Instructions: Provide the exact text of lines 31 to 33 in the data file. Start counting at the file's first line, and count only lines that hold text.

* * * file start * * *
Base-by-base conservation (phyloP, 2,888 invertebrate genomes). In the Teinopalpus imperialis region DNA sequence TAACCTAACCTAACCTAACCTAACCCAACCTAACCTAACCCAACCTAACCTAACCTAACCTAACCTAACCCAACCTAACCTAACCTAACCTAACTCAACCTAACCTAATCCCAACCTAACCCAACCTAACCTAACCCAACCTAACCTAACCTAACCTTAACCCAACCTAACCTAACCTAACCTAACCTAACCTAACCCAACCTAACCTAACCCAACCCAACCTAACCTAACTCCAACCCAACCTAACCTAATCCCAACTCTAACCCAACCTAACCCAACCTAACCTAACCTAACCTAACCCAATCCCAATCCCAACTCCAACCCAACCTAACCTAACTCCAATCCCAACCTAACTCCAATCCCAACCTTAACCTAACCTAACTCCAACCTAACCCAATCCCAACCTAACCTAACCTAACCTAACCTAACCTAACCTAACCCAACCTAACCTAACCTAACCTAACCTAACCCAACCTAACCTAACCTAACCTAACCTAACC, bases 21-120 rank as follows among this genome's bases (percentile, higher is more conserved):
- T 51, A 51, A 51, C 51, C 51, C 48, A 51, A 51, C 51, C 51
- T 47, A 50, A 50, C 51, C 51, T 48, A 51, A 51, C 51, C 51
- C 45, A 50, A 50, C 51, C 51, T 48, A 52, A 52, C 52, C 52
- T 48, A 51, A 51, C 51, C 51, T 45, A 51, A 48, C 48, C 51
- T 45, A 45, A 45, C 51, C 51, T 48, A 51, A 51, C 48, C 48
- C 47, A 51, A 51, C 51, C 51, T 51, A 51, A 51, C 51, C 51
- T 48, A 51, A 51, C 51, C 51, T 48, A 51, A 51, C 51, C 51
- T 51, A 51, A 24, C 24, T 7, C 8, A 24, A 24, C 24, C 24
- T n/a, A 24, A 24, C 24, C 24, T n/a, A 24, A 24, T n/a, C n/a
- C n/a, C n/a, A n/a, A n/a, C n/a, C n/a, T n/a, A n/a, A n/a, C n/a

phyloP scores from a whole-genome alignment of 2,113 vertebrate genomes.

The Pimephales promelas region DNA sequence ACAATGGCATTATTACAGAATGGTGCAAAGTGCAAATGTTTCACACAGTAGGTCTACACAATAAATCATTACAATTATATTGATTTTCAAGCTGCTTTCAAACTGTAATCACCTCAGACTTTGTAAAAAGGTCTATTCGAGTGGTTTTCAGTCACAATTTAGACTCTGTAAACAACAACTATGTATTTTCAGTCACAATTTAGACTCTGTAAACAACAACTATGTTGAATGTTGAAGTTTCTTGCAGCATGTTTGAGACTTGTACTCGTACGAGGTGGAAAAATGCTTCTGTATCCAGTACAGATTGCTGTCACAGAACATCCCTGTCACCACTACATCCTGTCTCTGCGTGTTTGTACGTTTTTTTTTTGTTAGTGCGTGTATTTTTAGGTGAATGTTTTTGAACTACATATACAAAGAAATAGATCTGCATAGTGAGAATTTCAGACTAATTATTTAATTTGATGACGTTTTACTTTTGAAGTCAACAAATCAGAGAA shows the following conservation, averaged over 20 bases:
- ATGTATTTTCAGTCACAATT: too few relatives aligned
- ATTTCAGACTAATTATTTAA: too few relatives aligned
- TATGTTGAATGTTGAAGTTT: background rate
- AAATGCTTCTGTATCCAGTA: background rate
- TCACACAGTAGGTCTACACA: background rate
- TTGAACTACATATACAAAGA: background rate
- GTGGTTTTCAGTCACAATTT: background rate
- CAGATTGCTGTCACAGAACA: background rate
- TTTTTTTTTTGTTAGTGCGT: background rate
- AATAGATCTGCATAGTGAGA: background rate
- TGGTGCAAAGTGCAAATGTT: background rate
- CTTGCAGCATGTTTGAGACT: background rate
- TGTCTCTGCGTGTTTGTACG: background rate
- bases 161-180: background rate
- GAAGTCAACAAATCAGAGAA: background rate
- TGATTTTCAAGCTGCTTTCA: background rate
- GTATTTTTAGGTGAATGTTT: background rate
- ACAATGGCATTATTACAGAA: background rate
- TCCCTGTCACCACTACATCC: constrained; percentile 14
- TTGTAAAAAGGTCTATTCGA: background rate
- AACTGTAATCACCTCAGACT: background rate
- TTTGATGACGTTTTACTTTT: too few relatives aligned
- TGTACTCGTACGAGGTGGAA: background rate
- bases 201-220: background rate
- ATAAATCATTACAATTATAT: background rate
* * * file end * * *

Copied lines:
- ACAATGGCATTATTACAGAA: background rate
- TCCCTGTCACCACTACATCC: constrained; percentile 14
- TTGTAAAAAGGTCTATTCGA: background rate